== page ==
Cute move on Montano. Nice subject changer, actually gives him a boost too. But you guys aren’t fooling anybody with “[Joselito Peter] Cayetano.” People expect you to allow them both to run for “obvious” reasons. But I’ll wait the two weeks to see what Comelec really does. Impress us why don’t ya, and do the right thing for once!Well it looks like people's expectations were right as bona fide candidate for senator under the Genuine Opposition Congressman Alan Peter Cayetano is finding out.
Absolutely disgusting of you folks in the Comelec, James!
That Master of Nuisance Campaigns, Oliver Lozano used the Kilusang Bagong Lipunan (KBL)--the largely defunct political party of Ferdinand Marcos--as the "nominating party" for a nuisance candidate in 2004, when he foisted one Melchor Chavez against the bona fide candidacy of former Solicitor General Francisco Chavez. In the ensuing court challenge Chavez vs. Comelec, the Supreme Court declared:
... the Omnibus Election Code authorizes the COMELEC, motu proprio, or upon a verified petition of an interested party, to declare a candidate as a nuisance candidate and to refuse to give due course to his or her COC or to cancel one already filed if it is shown that: (1) the candidate's COC has been filed to put the election process in mockery or disrepute, (2) the COC has been filed to cause confusion among the voters by the similarity of names of the registered candidates, and (3) where other circumstances show that the candidate has no bona fide intention to run for office.In 2004, Melchor Chavez was deemed a nuisance candidate by Comelec and the Supreme Court explains above why that was the right judgment. But in 2007--with even more obvious reasons, moral and legal, to reject the nuisance candidacy of a complete and utter unknown, with no public persona or political track record whatever, and clearly intended to discombulate Alan Peter Cayetano's run for the Senate--the Comelec appears determined to be the source of that "confusion, deception and even frustration of the democratic process."
COMELEC Resolution No. 6452 dated December 10, 2002 also specifies the instances where the COMELEC may motu proprio refuse to give due course to or cancel a COC:
SEC. 6. Motu Proprio Cases. — The Commission may, at any time before the election, motu proprio refuse to give due course to or cancel a certificate of candidacy of any candidate for the positions of President, Vice-President, Senator and Party-list:
I. The grounds:
a. Candidates who, on the face of their certificate of candidacy, do not possess the constitutional and legal qualifications of the office to which they aspire to be elected;
b. Candidate who, on the face of said certificate, filed their certificate of candidacy to put the election process in mockery or disrepute;
c. Candidates whose certificate of candidacy could cause confusion among the voters by the similarity of names and surnames with other candidates; and
d. Candidates who have no bona fide intention to run for the office for which the certificate of candidacy had been filed or acts that clearly demonstrate the lack of such bona fide intention, such as:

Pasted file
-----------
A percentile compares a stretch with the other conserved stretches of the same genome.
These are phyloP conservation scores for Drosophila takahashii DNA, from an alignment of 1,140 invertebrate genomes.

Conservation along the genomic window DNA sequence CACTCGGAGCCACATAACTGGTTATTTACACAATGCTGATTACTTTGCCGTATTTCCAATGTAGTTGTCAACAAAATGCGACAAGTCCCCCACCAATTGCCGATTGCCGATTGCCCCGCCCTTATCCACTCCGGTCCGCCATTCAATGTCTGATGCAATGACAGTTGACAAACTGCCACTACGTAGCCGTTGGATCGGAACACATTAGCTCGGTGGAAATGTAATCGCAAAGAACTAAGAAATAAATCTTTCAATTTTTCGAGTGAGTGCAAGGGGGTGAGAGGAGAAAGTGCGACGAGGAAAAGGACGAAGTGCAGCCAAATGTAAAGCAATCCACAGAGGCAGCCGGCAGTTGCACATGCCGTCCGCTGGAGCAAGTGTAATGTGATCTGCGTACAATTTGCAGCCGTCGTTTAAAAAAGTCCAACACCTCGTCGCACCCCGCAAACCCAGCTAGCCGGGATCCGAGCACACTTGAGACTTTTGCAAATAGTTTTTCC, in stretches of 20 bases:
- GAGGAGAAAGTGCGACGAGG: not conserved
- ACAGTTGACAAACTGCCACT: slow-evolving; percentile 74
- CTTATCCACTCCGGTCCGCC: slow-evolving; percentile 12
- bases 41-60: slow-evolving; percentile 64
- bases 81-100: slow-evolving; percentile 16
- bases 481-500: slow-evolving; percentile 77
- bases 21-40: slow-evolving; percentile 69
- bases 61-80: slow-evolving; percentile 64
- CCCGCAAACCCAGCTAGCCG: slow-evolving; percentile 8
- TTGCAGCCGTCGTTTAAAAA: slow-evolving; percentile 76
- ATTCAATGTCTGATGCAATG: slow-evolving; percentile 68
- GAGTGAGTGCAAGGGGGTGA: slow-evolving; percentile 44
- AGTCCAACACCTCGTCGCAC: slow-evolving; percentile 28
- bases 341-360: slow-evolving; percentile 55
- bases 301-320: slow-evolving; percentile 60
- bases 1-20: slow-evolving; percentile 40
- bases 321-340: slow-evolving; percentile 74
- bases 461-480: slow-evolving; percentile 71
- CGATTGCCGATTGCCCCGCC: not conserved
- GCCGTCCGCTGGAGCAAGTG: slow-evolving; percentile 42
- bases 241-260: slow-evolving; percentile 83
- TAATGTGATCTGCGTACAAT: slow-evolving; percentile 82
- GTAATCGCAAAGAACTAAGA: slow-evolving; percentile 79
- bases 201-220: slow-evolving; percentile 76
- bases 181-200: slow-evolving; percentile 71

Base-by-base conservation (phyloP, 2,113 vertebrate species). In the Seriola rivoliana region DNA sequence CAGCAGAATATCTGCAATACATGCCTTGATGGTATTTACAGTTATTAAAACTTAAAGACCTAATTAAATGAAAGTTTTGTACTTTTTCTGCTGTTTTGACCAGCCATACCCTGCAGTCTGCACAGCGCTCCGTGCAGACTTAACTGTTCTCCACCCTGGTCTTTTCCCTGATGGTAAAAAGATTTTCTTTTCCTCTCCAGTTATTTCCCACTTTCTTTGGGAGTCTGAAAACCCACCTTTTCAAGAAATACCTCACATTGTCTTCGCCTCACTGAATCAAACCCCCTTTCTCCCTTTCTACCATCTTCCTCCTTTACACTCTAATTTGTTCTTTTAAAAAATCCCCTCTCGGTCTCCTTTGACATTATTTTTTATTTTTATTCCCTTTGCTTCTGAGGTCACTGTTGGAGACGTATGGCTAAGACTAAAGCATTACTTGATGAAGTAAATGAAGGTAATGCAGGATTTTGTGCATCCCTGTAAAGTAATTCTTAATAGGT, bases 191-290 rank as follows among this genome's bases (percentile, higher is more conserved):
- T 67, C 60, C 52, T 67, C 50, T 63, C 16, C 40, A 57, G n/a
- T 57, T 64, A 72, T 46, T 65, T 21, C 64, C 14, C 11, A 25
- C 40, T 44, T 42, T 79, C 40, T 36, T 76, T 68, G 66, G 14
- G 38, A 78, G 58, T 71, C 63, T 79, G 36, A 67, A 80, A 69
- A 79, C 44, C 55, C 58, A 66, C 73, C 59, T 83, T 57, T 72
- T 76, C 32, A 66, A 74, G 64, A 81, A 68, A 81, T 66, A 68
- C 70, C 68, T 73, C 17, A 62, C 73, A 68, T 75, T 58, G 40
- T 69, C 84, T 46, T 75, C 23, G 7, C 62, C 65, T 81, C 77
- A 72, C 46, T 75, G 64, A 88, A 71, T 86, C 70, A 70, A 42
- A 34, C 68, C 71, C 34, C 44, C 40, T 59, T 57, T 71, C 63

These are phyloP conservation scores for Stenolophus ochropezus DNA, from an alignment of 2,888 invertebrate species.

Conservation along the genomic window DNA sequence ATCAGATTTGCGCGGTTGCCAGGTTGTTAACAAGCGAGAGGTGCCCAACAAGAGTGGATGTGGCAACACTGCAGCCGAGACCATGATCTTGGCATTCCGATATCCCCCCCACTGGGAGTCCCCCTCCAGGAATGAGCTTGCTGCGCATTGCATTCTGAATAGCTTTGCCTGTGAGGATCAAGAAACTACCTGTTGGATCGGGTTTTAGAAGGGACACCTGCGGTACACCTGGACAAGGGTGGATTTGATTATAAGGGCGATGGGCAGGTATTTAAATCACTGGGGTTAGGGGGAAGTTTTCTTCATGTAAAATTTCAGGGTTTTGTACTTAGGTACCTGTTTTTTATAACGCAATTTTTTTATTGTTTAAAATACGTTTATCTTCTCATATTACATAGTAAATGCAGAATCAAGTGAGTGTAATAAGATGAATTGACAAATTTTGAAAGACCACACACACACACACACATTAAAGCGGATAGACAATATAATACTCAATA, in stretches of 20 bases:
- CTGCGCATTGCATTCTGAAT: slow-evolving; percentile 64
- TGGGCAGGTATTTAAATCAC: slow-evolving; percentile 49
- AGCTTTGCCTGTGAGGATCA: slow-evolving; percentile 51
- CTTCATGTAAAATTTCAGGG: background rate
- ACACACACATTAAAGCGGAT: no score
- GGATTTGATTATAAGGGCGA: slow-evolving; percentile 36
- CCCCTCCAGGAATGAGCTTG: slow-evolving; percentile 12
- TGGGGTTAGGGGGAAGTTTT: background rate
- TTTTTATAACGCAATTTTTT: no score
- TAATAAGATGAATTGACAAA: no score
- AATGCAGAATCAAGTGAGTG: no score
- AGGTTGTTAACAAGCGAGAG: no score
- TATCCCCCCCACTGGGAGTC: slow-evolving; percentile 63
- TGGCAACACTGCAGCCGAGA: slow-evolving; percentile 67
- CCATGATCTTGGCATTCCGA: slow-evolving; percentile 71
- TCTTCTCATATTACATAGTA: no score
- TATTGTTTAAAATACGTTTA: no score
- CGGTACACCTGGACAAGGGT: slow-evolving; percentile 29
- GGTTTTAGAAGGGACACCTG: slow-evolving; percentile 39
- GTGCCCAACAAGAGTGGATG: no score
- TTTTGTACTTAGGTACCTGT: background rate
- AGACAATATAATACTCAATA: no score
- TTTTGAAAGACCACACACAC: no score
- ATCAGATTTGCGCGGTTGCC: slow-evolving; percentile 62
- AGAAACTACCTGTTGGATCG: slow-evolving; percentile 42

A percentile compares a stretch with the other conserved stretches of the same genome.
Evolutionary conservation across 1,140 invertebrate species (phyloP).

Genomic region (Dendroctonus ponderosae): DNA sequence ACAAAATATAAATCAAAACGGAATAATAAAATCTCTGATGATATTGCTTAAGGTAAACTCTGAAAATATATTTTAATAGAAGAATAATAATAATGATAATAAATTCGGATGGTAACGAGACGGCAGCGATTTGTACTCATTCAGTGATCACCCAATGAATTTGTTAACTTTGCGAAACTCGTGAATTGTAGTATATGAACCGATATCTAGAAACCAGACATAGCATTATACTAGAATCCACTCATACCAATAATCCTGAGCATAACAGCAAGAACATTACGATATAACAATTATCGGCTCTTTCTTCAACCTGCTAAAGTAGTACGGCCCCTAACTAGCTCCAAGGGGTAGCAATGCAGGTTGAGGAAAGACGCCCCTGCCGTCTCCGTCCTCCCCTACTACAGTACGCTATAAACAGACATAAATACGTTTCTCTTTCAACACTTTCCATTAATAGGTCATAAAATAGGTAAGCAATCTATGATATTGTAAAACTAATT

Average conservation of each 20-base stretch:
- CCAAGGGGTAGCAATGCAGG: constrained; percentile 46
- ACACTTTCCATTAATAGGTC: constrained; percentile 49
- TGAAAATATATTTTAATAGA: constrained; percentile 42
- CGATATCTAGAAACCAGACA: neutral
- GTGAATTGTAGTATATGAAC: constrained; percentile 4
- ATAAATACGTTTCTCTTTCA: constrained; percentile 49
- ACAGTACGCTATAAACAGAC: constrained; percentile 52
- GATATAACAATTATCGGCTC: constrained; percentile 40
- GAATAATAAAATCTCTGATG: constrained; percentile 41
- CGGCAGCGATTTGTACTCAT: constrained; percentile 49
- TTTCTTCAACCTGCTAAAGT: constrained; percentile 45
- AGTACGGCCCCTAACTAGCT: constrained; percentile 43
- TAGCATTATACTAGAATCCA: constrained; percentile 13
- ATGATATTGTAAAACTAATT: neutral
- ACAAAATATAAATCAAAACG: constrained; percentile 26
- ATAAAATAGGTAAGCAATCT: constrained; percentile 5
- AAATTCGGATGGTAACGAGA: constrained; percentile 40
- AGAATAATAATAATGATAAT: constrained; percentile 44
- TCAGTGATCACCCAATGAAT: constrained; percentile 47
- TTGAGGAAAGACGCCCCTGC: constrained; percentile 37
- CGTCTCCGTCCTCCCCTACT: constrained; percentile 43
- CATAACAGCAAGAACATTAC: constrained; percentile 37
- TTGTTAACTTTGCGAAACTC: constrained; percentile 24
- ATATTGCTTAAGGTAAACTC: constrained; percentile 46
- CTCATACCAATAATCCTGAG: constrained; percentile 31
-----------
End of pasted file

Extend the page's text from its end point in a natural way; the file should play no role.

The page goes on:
d. 1 Candidates who do not belong to or are not nominated by any registered political party of national constituency;
d.2 Presidential, Vice-Presidential [candidates] who do not present running mates for vice-president, respectively, nor senatorial candidates;
d.3 Candidates who do not have a platform of government and are not capable of waging a nationwide campaign. (Emphasis supplied.)
Melchor Chavez has, in the past, not shown any capability for a decent campaign. Now, he presents no significant credentials for a better capability in this election. He is not even an official candidate of a political party since the nomination by KBL was no accepted by him. He is wanting in financial support for a nationwide campaign. He has no political machinery to count on.20
The rationale for the prohibition against nuisance candidates and the disqualification of candidates who have not demonstrated a bond fide intention to run for office is the State's compelling interest in ensuring that its electoral exercises are rational, objective, and orderly. Towards this end, the State takes into account the practical considerations in conducting elections. Inevitably, the greater the number of candidates, the greater the opportunities for logistical confusion, not to mention the increased allocation of time and resources in preparation for the elections. These practical difficulties should, of course, never exempt the State from the conduct of a mandated electoral exercise. At the same time, remedial actions should be available to alleviate these logistical hardships, whenever necessary and proper. Ultimately, a disorderly election is not merely a textbook example of inefficiency, but a rot that erodes faith in our democratic institutions. As the United States Supreme Court held:
There is surely an important state interest in requiring some preliminary showing of a significant modicum of support before printing the name of a political organization and its candidates on the ballot -the interest, if no other, in avoiding confusion, deception and even frustration of the democratic process.